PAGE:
Basking in the results of last week’s elections, President Biden has flown across the world to exercise his diplomatic expertise again. It could have been worse.
Arriving in Sharm-el-Sheik, Egypt, to attend the latest UN conference on global warming, Biden first met with Egyptian President Abdel Fattah el-Sisi. In that conversation, Biden criticized Egypt’s human rights record and apparently avoided everything relevant to the Middle East, such as Iran’s threat to the region.
Are we merely in competition with China? To deny that we’re in a second Cold War is to wish the problem away.
Biden told the UN audience of representatives of about 190 nations, “Let’s raise both our ambition and speed of our efforts. If we are going to win this fight, every major emitter needs to align with 1.5ºC. We can no longer plead ignorance of the consequences of our actions or continue to repeat our mistakes. Everyone has to keep accelerating progress throughout this decisive decade.” He bragged that his “Inflation Reduction Act” — which has nothing to do with reducing inflation — would reduce U.S. emissions by one billion tons by 2030.
What’s the big deal about 1.5ºC? The 1.5ºC number is derived from the goal established by the Paris Climate Accords (from which former President Trump withdrew and Biden rejoined). That goal said that the nations signing the accords had to act to prevent the planet’s temperature from rising more than 2ºC from pre-industrial times, which ended in about the year 1850. The goal now is apparently that no temperature should rise 1.5ºC above that year’s average temperature.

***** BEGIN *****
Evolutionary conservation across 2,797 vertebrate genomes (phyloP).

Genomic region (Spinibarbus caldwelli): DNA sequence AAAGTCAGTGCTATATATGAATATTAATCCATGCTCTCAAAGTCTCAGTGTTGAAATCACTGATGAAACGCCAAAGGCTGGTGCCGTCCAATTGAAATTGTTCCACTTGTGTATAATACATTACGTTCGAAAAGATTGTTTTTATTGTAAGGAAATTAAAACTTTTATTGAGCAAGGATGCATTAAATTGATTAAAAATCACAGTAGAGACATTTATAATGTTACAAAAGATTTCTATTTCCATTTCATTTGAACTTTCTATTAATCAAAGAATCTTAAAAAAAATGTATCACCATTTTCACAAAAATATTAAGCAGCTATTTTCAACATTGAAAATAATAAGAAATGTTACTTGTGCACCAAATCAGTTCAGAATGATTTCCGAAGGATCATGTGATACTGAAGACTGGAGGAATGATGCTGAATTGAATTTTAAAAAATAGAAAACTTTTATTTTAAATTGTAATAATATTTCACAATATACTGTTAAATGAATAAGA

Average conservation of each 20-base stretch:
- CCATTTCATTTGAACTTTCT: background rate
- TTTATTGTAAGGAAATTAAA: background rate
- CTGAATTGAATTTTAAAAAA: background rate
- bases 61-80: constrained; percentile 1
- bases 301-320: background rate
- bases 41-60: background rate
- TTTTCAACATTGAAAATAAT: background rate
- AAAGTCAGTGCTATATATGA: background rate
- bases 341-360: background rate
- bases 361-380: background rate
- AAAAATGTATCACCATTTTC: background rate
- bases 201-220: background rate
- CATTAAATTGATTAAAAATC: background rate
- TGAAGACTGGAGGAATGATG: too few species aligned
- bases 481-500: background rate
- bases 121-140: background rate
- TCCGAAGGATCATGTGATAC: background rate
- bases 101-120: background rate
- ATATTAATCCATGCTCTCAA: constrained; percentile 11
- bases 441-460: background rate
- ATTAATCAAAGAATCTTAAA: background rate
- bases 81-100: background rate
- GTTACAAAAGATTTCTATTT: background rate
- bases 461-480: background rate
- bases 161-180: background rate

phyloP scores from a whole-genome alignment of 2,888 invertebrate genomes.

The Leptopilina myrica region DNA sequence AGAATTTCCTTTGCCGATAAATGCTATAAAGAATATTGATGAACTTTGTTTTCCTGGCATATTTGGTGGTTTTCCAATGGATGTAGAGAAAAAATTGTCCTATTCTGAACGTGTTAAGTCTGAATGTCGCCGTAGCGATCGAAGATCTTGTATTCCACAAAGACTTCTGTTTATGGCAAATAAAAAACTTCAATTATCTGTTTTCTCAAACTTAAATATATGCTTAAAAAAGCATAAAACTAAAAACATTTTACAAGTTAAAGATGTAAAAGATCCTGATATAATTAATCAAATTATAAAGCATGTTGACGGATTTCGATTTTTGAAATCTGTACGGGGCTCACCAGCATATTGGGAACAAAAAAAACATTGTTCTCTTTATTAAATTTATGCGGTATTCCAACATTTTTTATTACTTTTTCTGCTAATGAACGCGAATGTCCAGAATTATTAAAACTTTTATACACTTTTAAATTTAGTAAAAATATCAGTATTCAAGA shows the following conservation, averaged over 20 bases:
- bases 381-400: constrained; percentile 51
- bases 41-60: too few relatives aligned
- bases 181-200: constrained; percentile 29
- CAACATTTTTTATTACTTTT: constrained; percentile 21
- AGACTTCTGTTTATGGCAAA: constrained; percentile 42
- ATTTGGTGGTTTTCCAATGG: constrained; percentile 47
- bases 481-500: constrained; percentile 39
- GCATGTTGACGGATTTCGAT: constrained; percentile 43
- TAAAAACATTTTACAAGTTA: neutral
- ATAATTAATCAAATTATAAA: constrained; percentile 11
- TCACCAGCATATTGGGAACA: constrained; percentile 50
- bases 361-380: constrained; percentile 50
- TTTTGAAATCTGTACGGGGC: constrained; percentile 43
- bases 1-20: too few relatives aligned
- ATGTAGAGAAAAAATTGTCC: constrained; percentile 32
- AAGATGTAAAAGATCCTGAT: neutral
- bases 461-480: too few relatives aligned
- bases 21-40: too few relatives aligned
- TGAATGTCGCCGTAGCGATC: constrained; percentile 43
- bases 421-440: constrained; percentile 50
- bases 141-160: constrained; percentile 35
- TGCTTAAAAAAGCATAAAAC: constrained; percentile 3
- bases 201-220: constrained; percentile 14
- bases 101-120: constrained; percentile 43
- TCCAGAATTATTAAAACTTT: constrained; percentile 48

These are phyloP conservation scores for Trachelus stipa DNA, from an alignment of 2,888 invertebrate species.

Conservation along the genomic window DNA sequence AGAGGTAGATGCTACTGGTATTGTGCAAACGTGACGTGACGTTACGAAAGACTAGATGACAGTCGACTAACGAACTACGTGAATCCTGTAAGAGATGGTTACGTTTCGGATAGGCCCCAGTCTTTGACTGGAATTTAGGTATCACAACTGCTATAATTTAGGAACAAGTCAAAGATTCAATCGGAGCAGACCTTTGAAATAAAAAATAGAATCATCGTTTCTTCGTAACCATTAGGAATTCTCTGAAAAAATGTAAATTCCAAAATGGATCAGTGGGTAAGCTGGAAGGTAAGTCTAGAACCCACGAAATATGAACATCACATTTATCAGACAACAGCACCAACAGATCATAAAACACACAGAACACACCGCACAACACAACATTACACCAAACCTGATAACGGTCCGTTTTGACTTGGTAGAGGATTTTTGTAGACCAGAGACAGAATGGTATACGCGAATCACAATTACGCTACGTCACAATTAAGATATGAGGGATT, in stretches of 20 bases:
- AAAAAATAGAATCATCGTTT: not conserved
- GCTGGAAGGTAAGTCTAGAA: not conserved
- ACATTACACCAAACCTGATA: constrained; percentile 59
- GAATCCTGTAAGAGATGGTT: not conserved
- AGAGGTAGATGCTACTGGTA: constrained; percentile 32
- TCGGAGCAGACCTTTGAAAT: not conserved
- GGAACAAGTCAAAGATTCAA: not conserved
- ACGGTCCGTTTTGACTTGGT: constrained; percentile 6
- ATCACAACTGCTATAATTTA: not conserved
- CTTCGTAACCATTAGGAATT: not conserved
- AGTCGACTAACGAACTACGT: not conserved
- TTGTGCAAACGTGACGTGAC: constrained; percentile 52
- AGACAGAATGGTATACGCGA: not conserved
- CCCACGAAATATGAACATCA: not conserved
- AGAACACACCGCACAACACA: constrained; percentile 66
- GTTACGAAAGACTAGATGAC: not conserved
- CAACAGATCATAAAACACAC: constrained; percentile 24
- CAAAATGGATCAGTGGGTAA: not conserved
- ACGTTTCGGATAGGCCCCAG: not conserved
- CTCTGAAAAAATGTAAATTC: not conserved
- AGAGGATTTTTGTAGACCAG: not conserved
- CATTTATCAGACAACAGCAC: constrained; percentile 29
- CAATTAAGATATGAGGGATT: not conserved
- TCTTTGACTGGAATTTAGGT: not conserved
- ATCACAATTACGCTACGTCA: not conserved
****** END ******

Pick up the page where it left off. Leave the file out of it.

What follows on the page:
The climate claimants assume that the increase in temperature is man-made. Many “scientists” agree, but the truth of the science is that the temperature rises may be caused more by natural events than man’s conduct.
In 1850, the world’s population was about 1.3 billion. Today, it’s close to eight billion and increasing. All of those people need to eat, work, and live in some sort of society, which necessarily will give off heat and — in some form — “greenhouse gases,” including carbon dioxide. The cost of keeping global temperatures within one or two degrees of what they were in 1850 is staggering.
In a new editorial, the Economist writes, “The world is already about 1.2ºC hotter than it was in pre-industrial times.… Many activists are reluctant to admit that 1.5ºC is a lost cause.” The editorial then goes on to say that the answer is more spending. Lots of it.
According to the Economist, “[C]utting emissions will require much more money. Roughly speaking, global investment in clean energy needs to triple from today’s $1 trillion a year and be concentrated in developing countries which generate most of today’s emissions.” Most of which, the editorial says, has to be spent in the third world. Not by it: in it, meaning mostly, if not all, by the United States.
How many of those trillions of dollars to reduce emissions does Biden want to pay for? Most of the world’s biggest emitters — China, Russia, and India — won’t spend a dime. China, which accounts for about 50 percent of emissions from the generation of electricity, is building more coal-fired plants at home and in other nations.
In short, Biden — to the extent he is thinking at all — is delusional. What he is doing domestically through the “Inflation Reduction Act” will continue to hurt our economy even more than his other actions already have.
And then Biden went on to an ASEAN summit, a meeting of the Association of Southeast Asian Nations. His first remark was to thank the government of Colombia for hosting the summit.